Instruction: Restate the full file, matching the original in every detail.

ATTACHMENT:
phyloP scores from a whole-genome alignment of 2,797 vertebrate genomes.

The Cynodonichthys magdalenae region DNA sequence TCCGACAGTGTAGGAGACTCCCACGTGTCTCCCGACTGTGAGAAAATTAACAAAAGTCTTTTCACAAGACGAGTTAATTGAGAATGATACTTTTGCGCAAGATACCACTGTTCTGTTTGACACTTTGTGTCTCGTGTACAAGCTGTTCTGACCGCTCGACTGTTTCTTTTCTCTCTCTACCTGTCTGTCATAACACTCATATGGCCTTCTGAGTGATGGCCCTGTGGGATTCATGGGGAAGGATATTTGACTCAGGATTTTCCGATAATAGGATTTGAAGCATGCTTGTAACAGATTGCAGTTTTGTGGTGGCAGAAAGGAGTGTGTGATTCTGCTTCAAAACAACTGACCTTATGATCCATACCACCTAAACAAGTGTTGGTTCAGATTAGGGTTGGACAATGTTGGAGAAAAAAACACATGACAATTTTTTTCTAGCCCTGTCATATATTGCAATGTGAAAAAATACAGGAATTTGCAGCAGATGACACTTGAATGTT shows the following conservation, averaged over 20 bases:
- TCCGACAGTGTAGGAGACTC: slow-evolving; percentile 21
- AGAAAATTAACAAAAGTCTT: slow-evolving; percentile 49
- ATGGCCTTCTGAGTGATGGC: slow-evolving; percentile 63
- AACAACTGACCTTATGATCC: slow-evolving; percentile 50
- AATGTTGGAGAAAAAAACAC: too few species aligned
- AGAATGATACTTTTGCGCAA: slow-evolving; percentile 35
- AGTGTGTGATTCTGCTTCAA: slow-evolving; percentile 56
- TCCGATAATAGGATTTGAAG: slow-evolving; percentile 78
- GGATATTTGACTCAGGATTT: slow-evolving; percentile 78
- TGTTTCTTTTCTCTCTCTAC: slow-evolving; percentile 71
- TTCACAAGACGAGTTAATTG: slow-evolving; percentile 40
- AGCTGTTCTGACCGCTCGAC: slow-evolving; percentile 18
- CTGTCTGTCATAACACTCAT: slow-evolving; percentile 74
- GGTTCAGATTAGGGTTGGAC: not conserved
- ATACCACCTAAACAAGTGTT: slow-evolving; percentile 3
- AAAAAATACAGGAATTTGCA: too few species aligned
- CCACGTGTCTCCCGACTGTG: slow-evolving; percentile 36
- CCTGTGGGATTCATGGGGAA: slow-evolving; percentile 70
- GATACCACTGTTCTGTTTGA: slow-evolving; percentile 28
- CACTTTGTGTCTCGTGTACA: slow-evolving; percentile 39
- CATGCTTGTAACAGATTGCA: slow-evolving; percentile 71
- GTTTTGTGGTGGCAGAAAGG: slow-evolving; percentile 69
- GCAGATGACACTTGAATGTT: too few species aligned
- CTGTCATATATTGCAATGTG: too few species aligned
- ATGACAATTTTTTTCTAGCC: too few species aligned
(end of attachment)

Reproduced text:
phyloP scores from a whole-genome alignment of 2,797 vertebrate genomes.

The Cynodonichthys magdalenae region DNA sequence TCCGACAGTGTAGGAGACTCCCACGTGTCTCCCGACTGTGAGAAAATTAACAAAAGTCTTTTCACAAGACGAGTTAATTGAGAATGATACTTTTGCGCAAGATACCACTGTTCTGTTTGACACTTTGTGTCTCGTGTACAAGCTGTTCTGACCGCTCGACTGTTTCTTTTCTCTCTCTACCTGTCTGTCATAACACTCATATGGCCTTCTGAGTGATGGCCCTGTGGGATTCATGGGGAAGGATATTTGACTCAGGATTTTCCGATAATAGGATTTGAAGCATGCTTGTAACAGATTGCAGTTTTGTGGTGGCAGAAAGGAGTGTGTGATTCTGCTTCAAAACAACTGACCTTATGATCCATACCACCTAAACAAGTGTTGGTTCAGATTAGGGTTGGACAATGTTGGAGAAAAAAACACATGACAATTTTTTTCTAGCCCTGTCATATATTGCAATGTGAAAAAATACAGGAATTTGCAGCAGATGACACTTGAATGTT shows the following conservation, averaged over 20 bases:
- TCCGACAGTGTAGGAGACTC: slow-evolving; percentile 21
- AGAAAATTAACAAAAGTCTT: slow-evolving; percentile 49
- ATGGCCTTCTGAGTGATGGC: slow-evolving; percentile 63
- AACAACTGACCTTATGATCC: slow-evolving; percentile 50
- AATGTTGGAGAAAAAAACAC: too few species aligned
- AGAATGATACTTTTGCGCAA: slow-evolving; percentile 35
- AGTGTGTGATTCTGCTTCAA: slow-evolving; percentile 56
- TCCGATAATAGGATTTGAAG: slow-evolving; percentile 78
- GGATATTTGACTCAGGATTT: slow-evolving; percentile 78
- TGTTTCTTTTCTCTCTCTAC: slow-evolving; percentile 71
- TTCACAAGACGAGTTAATTG: slow-evolving; percentile 40
- AGCTGTTCTGACCGCTCGAC: slow-evolving; percentile 18
- CTGTCTGTCATAACACTCAT: slow-evolving; percentile 74
- GGTTCAGATTAGGGTTGGAC: not conserved
- ATACCACCTAAACAAGTGTT: slow-evolving; percentile 3
- AAAAAATACAGGAATTTGCA: too few species aligned
- CCACGTGTCTCCCGACTGTG: slow-evolving; percentile 36
- CCTGTGGGATTCATGGGGAA: slow-evolving; percentile 70
- GATACCACTGTTCTGTTTGA: slow-evolving; percentile 28
- CACTTTGTGTCTCGTGTACA: slow-evolving; percentile 39
- CATGCTTGTAACAGATTGCA: slow-evolving; percentile 71
- GTTTTGTGGTGGCAGAAAGG: slow-evolving; percentile 69
- GCAGATGACACTTGAATGTT: too few species aligned
- CTGTCATATATTGCAATGTG: too few species aligned
- ATGACAATTTTTTTCTAGCC: too few species aligned